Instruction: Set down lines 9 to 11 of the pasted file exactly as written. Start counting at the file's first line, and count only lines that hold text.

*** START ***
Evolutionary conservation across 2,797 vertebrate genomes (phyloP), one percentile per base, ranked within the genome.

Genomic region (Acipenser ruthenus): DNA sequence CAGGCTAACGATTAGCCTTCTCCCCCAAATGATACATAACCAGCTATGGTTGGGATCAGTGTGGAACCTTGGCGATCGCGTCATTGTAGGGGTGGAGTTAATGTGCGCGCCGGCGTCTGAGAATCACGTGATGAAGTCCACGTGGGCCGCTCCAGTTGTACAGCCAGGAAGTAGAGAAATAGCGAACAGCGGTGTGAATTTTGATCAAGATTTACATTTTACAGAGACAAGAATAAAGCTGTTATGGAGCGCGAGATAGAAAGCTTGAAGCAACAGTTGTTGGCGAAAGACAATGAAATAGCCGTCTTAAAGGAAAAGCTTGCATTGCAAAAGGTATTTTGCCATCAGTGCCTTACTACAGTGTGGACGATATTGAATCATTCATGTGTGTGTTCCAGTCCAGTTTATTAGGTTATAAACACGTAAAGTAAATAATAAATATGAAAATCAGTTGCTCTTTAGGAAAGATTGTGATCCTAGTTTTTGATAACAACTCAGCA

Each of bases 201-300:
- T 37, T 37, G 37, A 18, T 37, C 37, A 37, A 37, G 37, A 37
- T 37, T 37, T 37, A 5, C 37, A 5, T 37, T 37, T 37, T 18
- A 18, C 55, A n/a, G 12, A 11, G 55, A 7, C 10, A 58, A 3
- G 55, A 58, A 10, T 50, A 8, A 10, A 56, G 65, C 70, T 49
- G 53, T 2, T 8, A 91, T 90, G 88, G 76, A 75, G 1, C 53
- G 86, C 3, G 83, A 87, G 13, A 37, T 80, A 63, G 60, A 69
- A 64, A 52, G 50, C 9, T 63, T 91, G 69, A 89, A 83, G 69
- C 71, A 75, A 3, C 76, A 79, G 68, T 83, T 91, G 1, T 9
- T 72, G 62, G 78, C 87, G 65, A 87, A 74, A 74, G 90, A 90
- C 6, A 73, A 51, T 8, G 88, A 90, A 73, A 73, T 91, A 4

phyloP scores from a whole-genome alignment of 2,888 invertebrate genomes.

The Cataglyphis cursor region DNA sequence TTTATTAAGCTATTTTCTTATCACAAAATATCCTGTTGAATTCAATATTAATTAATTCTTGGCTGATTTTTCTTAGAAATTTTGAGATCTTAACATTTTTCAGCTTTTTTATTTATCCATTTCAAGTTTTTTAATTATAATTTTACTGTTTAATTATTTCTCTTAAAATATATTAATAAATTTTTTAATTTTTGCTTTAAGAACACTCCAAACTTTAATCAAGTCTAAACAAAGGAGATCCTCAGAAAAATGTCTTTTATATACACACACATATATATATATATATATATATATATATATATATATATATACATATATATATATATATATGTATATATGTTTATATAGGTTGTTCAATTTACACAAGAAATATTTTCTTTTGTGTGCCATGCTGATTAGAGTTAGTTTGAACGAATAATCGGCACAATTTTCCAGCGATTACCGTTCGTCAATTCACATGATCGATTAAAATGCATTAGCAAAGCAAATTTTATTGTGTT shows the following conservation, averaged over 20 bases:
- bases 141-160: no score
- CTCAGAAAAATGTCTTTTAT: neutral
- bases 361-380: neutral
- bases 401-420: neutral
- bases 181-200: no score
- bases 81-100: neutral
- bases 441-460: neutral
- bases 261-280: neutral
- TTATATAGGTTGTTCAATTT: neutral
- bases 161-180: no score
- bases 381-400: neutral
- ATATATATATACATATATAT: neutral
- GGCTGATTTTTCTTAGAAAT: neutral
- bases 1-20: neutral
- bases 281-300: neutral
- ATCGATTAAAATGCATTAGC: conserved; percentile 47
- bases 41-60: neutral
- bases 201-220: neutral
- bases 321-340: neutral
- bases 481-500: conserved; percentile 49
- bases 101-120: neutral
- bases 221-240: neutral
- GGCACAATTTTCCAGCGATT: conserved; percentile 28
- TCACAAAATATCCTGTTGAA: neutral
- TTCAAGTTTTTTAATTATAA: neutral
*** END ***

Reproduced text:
- G 86, C 3, G 83, A 87, G 13, A 37, T 80, A 63, G 60, A 69
- A 64, A 52, G 50, C 9, T 63, T 91, G 69, A 89, A 83, G 69
- C 71, A 75, A 3, C 76, A 79, G 68, T 83, T 91, G 1, T 9